What to Watch Verdict
Foundation takes things in an encouraging direction by advancing the plot and returning to the world of Gaal Dornick.
Getting Gaal back onscreen makes for a more satisfying story
Lou Llobell's performance remains a high point
The tension raised by the events on Terminus is matched by impressive VFX
The opening flashback to before Gaal arrived on Trantor is unnecessary filler at a key moment
The brief presence of Jared Harris only makes us wish he was in more of the show
The show continues to be maddeningly vague in even approaching its big questions
In Foundation season 1 episode 5, though we see some of the Imperial Guard in this week’s installment — more on them soon — the three Brothers are absent this week. Instead, “Upon Awakening” focuses on two stories.
One is following up on the cliffhanger from last week’s episode, in which the forces of Terminus are facing off against the Anacreons and their imprisoned Grand Huntress, all while Terminus hopes that members of the Empire will come to see what’s going on and hopefully save them. The other is meant to answer the question I have been asking for the last two weeks: what is going on with Gaal Dornick (Lou Llobell), the young woman with a mathematical gift who was framed for the murder of Hari Seldon at the end of the series premiere?
At the very least, “Upon Awakening” spends a great deal of time on Gaal. Of course, this show being this show, it spends the first 20 minutes in “Before…,” as the superimposed caption states. That is code for “before the events of the premiere episode,” specifically before Gaal ever travels to Trantor and meets Hari Seldon in person. On her home planet, Gaal is a member of a faith-based group that is so focused on maintaining their status quo that they punish a man who values science and knowledge by tying rocks onto his feet and kicking him to a deep and watery death. Gaal has been secretly pursuing her mathematical ambitions, in spite of her parents’ distaste for higher learning, so much so that when she gets a recording from Hari Seldon, with an invite to his library on Trantor, she listens to it in the dead of night.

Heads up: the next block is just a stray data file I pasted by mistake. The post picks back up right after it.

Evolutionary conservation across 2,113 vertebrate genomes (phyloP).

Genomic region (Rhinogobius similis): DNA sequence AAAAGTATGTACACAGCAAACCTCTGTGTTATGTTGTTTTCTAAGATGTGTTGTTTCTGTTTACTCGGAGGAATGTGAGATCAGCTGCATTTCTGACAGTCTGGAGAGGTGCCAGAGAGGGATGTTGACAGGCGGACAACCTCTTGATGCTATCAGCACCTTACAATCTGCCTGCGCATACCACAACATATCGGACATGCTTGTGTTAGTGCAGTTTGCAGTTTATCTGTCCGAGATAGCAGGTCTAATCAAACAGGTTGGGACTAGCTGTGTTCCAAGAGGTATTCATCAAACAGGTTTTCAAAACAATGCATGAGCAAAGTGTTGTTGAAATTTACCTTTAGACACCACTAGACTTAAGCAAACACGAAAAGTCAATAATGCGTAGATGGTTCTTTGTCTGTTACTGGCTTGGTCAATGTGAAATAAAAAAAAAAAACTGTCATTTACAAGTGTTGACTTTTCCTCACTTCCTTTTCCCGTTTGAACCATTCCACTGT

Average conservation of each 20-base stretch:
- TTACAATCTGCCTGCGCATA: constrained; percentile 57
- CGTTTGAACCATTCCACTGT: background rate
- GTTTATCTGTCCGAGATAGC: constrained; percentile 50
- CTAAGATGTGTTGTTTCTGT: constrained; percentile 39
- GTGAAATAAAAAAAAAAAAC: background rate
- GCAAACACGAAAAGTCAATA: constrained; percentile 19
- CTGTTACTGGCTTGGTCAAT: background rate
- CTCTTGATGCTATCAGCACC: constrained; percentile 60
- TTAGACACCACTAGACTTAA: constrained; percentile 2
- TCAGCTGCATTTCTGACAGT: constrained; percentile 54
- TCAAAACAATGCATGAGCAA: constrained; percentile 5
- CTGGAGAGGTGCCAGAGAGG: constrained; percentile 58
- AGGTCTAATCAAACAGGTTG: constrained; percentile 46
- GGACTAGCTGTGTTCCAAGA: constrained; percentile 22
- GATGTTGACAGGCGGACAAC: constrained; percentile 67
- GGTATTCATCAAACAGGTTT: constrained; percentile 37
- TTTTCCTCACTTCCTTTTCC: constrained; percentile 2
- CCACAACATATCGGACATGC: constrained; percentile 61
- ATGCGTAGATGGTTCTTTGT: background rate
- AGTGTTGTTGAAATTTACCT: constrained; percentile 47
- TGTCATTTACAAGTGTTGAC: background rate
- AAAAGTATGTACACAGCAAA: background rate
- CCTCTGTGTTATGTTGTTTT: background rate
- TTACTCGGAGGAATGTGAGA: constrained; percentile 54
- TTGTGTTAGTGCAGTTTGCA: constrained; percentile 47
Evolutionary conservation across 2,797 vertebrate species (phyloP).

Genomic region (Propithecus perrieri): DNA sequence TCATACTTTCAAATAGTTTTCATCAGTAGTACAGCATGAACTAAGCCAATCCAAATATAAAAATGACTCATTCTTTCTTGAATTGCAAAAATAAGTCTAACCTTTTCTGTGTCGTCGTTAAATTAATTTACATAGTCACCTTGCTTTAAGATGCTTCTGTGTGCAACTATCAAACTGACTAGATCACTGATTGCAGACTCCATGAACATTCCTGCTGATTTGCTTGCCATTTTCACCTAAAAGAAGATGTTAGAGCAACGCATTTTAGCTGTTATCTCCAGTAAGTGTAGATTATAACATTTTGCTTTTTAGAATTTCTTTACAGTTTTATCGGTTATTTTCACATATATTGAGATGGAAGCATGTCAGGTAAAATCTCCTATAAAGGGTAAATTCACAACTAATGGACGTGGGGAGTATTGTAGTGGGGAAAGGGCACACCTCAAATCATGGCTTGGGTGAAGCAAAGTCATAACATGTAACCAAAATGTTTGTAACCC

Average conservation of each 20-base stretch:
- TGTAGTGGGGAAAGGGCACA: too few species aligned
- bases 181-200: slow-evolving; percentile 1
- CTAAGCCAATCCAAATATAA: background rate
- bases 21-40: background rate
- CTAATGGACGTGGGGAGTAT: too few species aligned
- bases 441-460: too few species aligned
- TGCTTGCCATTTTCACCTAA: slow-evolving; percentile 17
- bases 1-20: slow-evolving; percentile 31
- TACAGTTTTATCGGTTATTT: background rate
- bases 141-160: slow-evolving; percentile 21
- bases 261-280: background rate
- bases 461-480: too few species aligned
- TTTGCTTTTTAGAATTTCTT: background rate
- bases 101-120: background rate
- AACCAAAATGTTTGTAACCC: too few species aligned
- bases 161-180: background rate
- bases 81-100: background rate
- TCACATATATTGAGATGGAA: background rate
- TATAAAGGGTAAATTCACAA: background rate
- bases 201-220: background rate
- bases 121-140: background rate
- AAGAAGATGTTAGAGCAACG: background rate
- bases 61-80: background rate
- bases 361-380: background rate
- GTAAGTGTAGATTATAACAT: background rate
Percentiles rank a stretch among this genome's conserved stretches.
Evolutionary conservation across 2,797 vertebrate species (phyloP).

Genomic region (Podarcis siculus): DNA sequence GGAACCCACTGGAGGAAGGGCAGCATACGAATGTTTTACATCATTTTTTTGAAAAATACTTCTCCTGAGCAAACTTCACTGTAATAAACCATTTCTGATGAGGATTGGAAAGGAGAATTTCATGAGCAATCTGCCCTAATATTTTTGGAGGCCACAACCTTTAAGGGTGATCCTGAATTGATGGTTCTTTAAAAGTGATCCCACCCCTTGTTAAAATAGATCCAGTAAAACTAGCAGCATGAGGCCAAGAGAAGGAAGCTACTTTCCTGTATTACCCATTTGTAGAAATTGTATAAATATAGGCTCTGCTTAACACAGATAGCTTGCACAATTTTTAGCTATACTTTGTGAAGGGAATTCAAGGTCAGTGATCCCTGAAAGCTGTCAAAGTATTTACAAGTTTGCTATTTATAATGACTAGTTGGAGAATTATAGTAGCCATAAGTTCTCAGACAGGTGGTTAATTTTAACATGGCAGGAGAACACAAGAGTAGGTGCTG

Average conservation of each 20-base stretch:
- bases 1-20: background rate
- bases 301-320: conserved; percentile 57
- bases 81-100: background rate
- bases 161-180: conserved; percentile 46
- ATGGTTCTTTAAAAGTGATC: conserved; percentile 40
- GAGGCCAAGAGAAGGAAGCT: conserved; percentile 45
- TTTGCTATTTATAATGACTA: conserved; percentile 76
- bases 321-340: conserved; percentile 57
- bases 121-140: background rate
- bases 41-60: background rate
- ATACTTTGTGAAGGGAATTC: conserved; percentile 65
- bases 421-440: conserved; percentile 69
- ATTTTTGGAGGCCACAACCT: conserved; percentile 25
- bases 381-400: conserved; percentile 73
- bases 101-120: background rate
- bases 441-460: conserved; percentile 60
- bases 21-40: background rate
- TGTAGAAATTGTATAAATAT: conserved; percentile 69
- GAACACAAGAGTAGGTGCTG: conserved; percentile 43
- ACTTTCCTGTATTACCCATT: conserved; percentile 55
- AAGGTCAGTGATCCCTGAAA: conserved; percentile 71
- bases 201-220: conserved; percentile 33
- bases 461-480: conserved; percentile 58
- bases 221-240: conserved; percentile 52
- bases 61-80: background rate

The good news for Gaal is that her parents don’t give her the same treatment as the other scholar — instead of killing her, they simply disown her, her father saying he wishes she was dead. As cutting as those words are, they don’t stop Gaal on her journey, as we know. That, in effect, is the problem of the first third of this episode — whatever else is true of Gaal and her upbringing, we already know that she’s going to Trantor, because well if you’re watching the fifth episode of Foundation, you likely already watched its four predecessors. Llobell is fine, and the production design remains top-notch, but this stretch fills in very little about a naturally sympathetic character.
Fortunately, the rest of the episode takes place in the “Now…”, which Gaal quickly finds out is indeed 35 years after she was booted out of the ship taking Hari and his followers to Terminus. There’s no jumping back and forth between timelines at this point. We have every reason to assume that she’s woken up on a rescue ship at roughly the same time as the events on Terminus. Gaal is shocked, of course, to realize that it’s been more than three decades and confused to find that she’s the only living entity on the rescue ship. After some initial frustration with the ship’s technology, Gaal is able to pull up footage of the aftermath of Hari’s death, where she learns what the audience may have already assumed: she is implicated in Hari’s death along with his adopted son Raych (Alfred Enoch).